Crawley is in love with Mary and Mary thinks she’s in love with him, but they both had to act like a couple of asses in the final episode to heighten the drama. I haven’t seen such mis-communication, stupid breaking-up and almost getting-together since Moonlighting. People probably did act that “noble” once upon a time, but it’s hard to watch in 2011. The things that separate this couple don’t seem as daunting as the class barriers in another filmic Edwardian England—Helena Bonham-Carter’s Helen Schlegel and Samuel West’s Mr. Bast in Howards End, but I may be underestimating the impact of Lady Mary’s fling with the gorgeous Turk in an earlier episode. Today such an event would be slightly scandalous, but certainly not the end of a girl’s social life. An upper class lady’s reputation in the early 1900s was crucial. She at least needed to appear spotless to her peers and potential suitors.
“Who’s really in charge?” kept running through my mind as I watched butler Mr. Carson solve all manner of problems upstairs and downstairs. Lady Mary can be such a cold character, but she always lets Carson in. And he is wonderful with her, letting her drop her reserve and be vulnerable and even loving. Something she can’t seem to do with either parent. Her mother may favor her, but only because she is obsessed with “settling” her eldest.
Mr. Carson, with Thomas lurking in background (Jim Carter, with Rob James-Collier)
As enjoyable as it has been to live vicariously in the castle, it will be even more fascinating to watch how this privileged way of life completely falls apart as World War I takes its toll and everyone’s world is shattered. I know from my Agatha Christies that very few large houses like Downton were able to continue running in the same opulent manner post-war. Most were turned into hospitals or other institutions. Young people who had served in the war did not come home eager to be “in service.” It was a whole new world, and needed to build itself up again. How many of the staff at Downton will enlist or be drafted? How many of the gentlemen? How many will survive? What about Mr. Crawley? If he serves and doesn’t survive, where will that leave Downton and the entail?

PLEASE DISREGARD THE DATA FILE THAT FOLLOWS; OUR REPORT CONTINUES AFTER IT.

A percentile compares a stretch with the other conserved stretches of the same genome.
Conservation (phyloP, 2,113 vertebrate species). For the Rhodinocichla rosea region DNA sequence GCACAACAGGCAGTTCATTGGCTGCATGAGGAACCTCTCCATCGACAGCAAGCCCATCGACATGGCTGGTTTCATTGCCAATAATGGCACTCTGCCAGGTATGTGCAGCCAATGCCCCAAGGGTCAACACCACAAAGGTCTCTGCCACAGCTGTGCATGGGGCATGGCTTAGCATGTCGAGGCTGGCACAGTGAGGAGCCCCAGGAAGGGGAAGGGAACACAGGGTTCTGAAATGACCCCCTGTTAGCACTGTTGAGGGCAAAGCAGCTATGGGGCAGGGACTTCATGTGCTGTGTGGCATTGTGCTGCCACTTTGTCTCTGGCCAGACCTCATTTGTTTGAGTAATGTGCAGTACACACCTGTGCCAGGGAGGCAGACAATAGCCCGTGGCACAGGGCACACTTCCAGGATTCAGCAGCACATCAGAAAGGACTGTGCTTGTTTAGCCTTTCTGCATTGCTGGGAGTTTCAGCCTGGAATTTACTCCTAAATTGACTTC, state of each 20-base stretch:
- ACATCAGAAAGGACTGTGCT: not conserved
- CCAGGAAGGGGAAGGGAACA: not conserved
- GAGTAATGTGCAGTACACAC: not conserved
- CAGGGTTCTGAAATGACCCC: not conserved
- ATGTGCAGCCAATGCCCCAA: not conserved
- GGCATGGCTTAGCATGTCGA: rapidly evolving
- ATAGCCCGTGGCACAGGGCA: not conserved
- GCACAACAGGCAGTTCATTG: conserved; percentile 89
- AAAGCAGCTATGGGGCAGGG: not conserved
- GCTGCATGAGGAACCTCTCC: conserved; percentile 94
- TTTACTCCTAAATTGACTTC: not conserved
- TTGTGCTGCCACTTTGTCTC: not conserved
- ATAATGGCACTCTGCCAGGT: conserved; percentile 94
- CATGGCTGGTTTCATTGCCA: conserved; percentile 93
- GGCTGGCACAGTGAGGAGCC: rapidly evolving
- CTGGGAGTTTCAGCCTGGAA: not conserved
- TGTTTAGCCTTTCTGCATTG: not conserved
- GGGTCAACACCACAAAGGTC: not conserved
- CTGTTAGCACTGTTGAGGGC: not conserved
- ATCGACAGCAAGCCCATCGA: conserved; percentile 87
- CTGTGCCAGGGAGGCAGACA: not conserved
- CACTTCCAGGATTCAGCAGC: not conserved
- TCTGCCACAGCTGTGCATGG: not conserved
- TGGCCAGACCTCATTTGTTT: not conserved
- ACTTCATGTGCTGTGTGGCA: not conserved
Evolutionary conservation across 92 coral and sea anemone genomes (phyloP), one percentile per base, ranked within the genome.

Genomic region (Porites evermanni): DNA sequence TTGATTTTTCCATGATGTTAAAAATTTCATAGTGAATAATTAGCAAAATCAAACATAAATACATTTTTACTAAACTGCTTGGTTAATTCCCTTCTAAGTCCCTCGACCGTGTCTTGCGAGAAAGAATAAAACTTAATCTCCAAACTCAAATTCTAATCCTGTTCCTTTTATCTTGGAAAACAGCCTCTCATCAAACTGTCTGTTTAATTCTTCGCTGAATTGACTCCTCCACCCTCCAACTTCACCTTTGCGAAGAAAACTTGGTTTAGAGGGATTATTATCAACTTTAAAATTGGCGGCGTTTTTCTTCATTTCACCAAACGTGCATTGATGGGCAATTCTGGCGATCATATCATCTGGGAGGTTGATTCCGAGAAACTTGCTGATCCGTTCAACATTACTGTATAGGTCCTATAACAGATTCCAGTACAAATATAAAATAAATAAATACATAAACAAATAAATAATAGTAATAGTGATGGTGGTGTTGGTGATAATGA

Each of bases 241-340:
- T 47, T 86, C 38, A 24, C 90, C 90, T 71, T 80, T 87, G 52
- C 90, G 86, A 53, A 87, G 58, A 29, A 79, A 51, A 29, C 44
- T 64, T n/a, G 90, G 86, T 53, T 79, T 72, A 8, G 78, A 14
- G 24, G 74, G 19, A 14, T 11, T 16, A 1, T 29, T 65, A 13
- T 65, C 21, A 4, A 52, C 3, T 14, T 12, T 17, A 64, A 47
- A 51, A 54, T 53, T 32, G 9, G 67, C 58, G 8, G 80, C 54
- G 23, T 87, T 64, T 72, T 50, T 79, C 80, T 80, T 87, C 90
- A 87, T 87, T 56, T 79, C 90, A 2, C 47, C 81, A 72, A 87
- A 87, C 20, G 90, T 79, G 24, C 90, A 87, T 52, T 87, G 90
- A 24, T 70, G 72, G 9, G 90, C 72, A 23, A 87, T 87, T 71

It’s a credit to everyone involved with Downton Abbey how involved the viewer feels in all of their lives and in their way of life. The dignity and grace that are displayed via modes of address and in the daily rituals of dressing for dinner are not just limited to the Earl and his family. Apart from the creepy Thomas, the staff at Downton have a code of behavior and decorum that they adhere to. After the Great War a good many new and wonderful innovations happened that led to how we live our lives today—women getting the vote and entering the workplace, the rise of the telephone, the gradual dissolving of the stricter divisions of class in society. But there was also a more formal, more polite way of speaking that was a result of that rigid structure that has all but disappeared. I wouldn’t trade my opportunities and station in life for any of these ladies, upstairs or downstairs, but I do wish that people could communicate with one another in a more thoughtful and meaningful way, as they seem to do at Downton Abbey. It’s a depiction of a lost era, but it makes me wonder about how much we have all lost.
Images from Jane Austen’s World